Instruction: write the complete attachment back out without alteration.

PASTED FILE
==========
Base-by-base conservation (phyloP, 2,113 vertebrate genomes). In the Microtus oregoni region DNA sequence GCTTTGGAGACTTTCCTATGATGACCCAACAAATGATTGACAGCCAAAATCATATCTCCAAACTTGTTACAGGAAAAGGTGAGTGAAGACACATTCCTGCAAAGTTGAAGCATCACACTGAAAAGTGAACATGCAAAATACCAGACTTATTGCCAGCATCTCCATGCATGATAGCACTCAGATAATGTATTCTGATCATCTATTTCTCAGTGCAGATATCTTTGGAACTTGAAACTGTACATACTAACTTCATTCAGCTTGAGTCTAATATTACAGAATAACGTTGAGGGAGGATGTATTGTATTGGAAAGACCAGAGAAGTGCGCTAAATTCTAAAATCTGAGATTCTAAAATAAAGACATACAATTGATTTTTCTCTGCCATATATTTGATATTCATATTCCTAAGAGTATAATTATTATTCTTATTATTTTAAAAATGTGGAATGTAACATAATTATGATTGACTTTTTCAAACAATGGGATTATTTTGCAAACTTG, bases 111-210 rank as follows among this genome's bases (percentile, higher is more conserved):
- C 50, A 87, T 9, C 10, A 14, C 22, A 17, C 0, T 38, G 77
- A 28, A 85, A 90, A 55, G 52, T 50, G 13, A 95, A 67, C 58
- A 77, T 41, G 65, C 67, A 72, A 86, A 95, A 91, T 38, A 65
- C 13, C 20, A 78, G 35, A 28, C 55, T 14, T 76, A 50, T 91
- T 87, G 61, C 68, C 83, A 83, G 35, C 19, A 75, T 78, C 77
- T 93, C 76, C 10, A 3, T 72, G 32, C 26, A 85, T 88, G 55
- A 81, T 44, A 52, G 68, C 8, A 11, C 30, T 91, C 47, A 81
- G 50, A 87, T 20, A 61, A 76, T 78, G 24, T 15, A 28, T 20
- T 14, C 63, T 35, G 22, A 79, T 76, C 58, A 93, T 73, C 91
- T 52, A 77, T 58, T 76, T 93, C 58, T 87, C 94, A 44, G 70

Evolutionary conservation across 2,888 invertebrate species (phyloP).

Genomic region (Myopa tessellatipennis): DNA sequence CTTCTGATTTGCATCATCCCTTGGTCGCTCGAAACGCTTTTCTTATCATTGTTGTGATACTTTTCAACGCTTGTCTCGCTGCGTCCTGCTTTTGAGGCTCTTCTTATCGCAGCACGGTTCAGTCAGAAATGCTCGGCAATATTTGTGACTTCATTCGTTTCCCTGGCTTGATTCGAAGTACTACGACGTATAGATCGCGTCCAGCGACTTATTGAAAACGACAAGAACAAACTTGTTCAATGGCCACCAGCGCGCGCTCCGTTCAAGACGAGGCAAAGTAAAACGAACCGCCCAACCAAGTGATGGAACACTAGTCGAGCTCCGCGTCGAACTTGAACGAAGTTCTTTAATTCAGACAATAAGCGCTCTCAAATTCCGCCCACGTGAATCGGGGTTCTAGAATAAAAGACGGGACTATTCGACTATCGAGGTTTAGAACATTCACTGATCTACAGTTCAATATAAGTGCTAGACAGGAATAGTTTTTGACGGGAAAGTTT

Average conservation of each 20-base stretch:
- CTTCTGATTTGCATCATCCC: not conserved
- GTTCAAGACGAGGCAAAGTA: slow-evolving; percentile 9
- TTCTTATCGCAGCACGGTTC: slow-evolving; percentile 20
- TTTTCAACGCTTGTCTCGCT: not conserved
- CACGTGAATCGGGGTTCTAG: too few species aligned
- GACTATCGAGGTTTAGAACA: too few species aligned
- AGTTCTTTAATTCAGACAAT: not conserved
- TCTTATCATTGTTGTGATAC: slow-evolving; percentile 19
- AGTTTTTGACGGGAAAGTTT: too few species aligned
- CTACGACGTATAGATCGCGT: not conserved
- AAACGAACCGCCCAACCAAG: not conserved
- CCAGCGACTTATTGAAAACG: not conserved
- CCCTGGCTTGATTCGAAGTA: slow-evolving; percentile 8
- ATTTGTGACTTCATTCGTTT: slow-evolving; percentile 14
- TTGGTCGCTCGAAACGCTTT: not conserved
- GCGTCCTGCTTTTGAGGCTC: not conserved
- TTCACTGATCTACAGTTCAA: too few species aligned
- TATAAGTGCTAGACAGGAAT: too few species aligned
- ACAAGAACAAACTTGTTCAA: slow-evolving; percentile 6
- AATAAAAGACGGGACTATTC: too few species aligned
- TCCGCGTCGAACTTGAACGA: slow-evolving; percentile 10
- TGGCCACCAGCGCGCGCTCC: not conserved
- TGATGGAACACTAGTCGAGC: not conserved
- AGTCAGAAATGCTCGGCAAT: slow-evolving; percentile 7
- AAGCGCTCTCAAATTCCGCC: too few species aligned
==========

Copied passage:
Base-by-base conservation (phyloP, 2,113 vertebrate genomes). In the Microtus oregoni region DNA sequence GCTTTGGAGACTTTCCTATGATGACCCAACAAATGATTGACAGCCAAAATCATATCTCCAAACTTGTTACAGGAAAAGGTGAGTGAAGACACATTCCTGCAAAGTTGAAGCATCACACTGAAAAGTGAACATGCAAAATACCAGACTTATTGCCAGCATCTCCATGCATGATAGCACTCAGATAATGTATTCTGATCATCTATTTCTCAGTGCAGATATCTTTGGAACTTGAAACTGTACATACTAACTTCATTCAGCTTGAGTCTAATATTACAGAATAACGTTGAGGGAGGATGTATTGTATTGGAAAGACCAGAGAAGTGCGCTAAATTCTAAAATCTGAGATTCTAAAATAAAGACATACAATTGATTTTTCTCTGCCATATATTTGATATTCATATTCCTAAGAGTATAATTATTATTCTTATTATTTTAAAAATGTGGAATGTAACATAATTATGATTGACTTTTTCAAACAATGGGATTATTTTGCAAACTTG, bases 111-210 rank as follows among this genome's bases (percentile, higher is more conserved):
- C 50, A 87, T 9, C 10, A 14, C 22, A 17, C 0, T 38, G 77
- A 28, A 85, A 90, A 55, G 52, T 50, G 13, A 95, A 67, C 58
- A 77, T 41, G 65, C 67, A 72, A 86, A 95, A 91, T 38, A 65
- C 13, C 20, A 78, G 35, A 28, C 55, T 14, T 76, A 50, T 91
- T 87, G 61, C 68, C 83, A 83, G 35, C 19, A 75, T 78, C 77
- T 93, C 76, C 10, A 3, T 72, G 32, C 26, A 85, T 88, G 55
- A 81, T 44, A 52, G 68, C 8, A 11, C 30, T 91, C 47, A 81
- G 50, A 87, T 20, A 61, A 76, T 78, G 24, T 15, A 28, T 20
- T 14, C 63, T 35, G 22, A 79, T 76, C 58, A 93, T 73, C 91
- T 52, A 77, T 58, T 76, T 93, C 58, T 87, C 94, A 44, G 70

Evolutionary conservation across 2,888 invertebrate species (phyloP).

Genomic region (Myopa tessellatipennis): DNA sequence CTTCTGATTTGCATCATCCCTTGGTCGCTCGAAACGCTTTTCTTATCATTGTTGTGATACTTTTCAACGCTTGTCTCGCTGCGTCCTGCTTTTGAGGCTCTTCTTATCGCAGCACGGTTCAGTCAGAAATGCTCGGCAATATTTGTGACTTCATTCGTTTCCCTGGCTTGATTCGAAGTACTACGACGTATAGATCGCGTCCAGCGACTTATTGAAAACGACAAGAACAAACTTGTTCAATGGCCACCAGCGCGCGCTCCGTTCAAGACGAGGCAAAGTAAAACGAACCGCCCAACCAAGTGATGGAACACTAGTCGAGCTCCGCGTCGAACTTGAACGAAGTTCTTTAATTCAGACAATAAGCGCTCTCAAATTCCGCCCACGTGAATCGGGGTTCTAGAATAAAAGACGGGACTATTCGACTATCGAGGTTTAGAACATTCACTGATCTACAGTTCAATATAAGTGCTAGACAGGAATAGTTTTTGACGGGAAAGTTT

Average conservation of each 20-base stretch:
- CTTCTGATTTGCATCATCCC: not conserved
- GTTCAAGACGAGGCAAAGTA: slow-evolving; percentile 9
- TTCTTATCGCAGCACGGTTC: slow-evolving; percentile 20
- TTTTCAACGCTTGTCTCGCT: not conserved
- CACGTGAATCGGGGTTCTAG: too few species aligned
- GACTATCGAGGTTTAGAACA: too few species aligned
- AGTTCTTTAATTCAGACAAT: not conserved
- TCTTATCATTGTTGTGATAC: slow-evolving; percentile 19
- AGTTTTTGACGGGAAAGTTT: too few species aligned
- CTACGACGTATAGATCGCGT: not conserved
- AAACGAACCGCCCAACCAAG: not conserved
- CCAGCGACTTATTGAAAACG: not conserved
- CCCTGGCTTGATTCGAAGTA: slow-evolving; percentile 8
- ATTTGTGACTTCATTCGTTT: slow-evolving; percentile 14
- TTGGTCGCTCGAAACGCTTT: not conserved
- GCGTCCTGCTTTTGAGGCTC: not conserved
- TTCACTGATCTACAGTTCAA: too few species aligned
- TATAAGTGCTAGACAGGAAT: too few species aligned
- ACAAGAACAAACTTGTTCAA: slow-evolving; percentile 6
- AATAAAAGACGGGACTATTC: too few species aligned
- TCCGCGTCGAACTTGAACGA: slow-evolving; percentile 10
- TGGCCACCAGCGCGCGCTCC: not conserved
- TGATGGAACACTAGTCGAGC: not conserved
- AGTCAGAAATGCTCGGCAAT: slow-evolving; percentile 7
- AAGCGCTCTCAAATTCCGCC: too few species aligned